The No. 1 cancer killer in the U.S. is the least likely to be screened

The No. 1 cancer killer in the U.S. is the least likely to be screened

Research findings released by JAMA illustrate that lung cancer screening rates are low among current and previous smokers, even though these groups have the highest risk to have the disease.

This new analysis of the data shows the majority of current and previous smokers who received a lung screening in the past 12 months is very low – 3.3 percent in 2010 and 3.9 percent in 2015 – even though care is more accessible now than ever. Of the 6.8 million smokers who qualified for a lung screening, only 262,700 have completed one. The analysis also suggests performing lung screenings on this high-risk population could reduce their mortality rate by 20 percent.

“I think there are a few reasons why at-risk people are not getting screened,” says Dr. Michael Vercillo, thoracic surgeon at Advocate Lutheran General Hospital. “The first is lack of information about the screening programs. This is a relatively new development in preventative medicine when compared to mammography and colonoscopy. With further education of physicians and the community, screening can become more frequent.”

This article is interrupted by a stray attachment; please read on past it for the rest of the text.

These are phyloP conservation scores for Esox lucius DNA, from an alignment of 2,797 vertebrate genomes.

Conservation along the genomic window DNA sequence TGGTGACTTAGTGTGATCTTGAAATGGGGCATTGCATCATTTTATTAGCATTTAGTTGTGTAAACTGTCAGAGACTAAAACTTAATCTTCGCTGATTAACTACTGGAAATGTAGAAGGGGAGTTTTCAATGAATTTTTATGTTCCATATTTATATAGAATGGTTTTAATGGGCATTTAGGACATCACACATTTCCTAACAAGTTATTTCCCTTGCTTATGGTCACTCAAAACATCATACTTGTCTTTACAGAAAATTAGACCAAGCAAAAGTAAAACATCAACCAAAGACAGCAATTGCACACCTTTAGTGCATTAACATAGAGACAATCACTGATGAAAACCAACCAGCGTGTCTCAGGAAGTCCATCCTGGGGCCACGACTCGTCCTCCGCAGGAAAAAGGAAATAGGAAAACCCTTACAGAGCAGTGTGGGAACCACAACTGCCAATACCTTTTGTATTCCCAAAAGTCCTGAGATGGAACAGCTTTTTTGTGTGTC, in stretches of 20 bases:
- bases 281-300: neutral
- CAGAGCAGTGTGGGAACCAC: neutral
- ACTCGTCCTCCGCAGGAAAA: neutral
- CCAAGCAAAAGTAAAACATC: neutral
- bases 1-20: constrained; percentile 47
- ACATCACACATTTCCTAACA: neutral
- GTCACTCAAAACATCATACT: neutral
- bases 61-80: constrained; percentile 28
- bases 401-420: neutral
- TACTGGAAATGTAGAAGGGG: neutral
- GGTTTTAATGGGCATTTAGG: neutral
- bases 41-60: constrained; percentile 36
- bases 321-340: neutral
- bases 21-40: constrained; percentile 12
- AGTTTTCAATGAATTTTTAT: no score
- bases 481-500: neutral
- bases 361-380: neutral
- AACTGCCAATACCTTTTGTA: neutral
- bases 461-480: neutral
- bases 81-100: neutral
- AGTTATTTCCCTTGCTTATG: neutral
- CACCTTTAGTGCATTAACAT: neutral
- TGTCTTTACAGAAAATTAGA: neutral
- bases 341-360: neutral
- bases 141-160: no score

“I also think there is an element of fear of what the test might show or denial about needing the test in patients,” Dr. Vercillo adds. “I think educating the community can help improve patient’s perspective. Cost and coverage of the exam is also a potential issue. With adherence to these criteria, we have had minimal to no issues with coverage of a low dose chest CT for lung cancer screening from Medicare or insurance companies. But, because of cost, those without health insurance who are high risk likely do not have access to or knowledge about lung cancer screening.”

Advocate Lutheran General Hospital recommends people who are 55 to 77 years of age, have at least a 30-pack a year history of smoking and are either a current smoker or quit within the last 15 years be screened for lung cancer.

Do you know if you are at risk for lung cancer? Take our lung cancer risk assessment here. If you are categorized as high risk, schedule an appointment with an Advocate specialist.

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  1. Maybe you should tell people they have to provide all their personal contact information and agree to sign up for emails to get their results BEFORE they start filling out the screener. I wanted to convince my husband to get screened and all this did was piss him off.

  2. Amen to that, Victoria! I’ve run into this kind of thing befor on this site.

  3. edward michael gwin March 16, 2017 at 3:00 am · Reply

    thanks for all the information…except for what you call clutter or i call dust collectors

About the Author

Marrison Worthington
Marrison Worthington

Marrison Worthington, health enews contributor, is a public affairs and marketing manager at Advocate Christ Medical Center in Oak Lawn, Illinois. She is a graduate of Illinois State University and has several years of global corporate communications experience under her belt. Marrison loves spending her free time traveling, reading organizational development blogs, trying new cooking recipes, and playing with her golden retriever, Ari.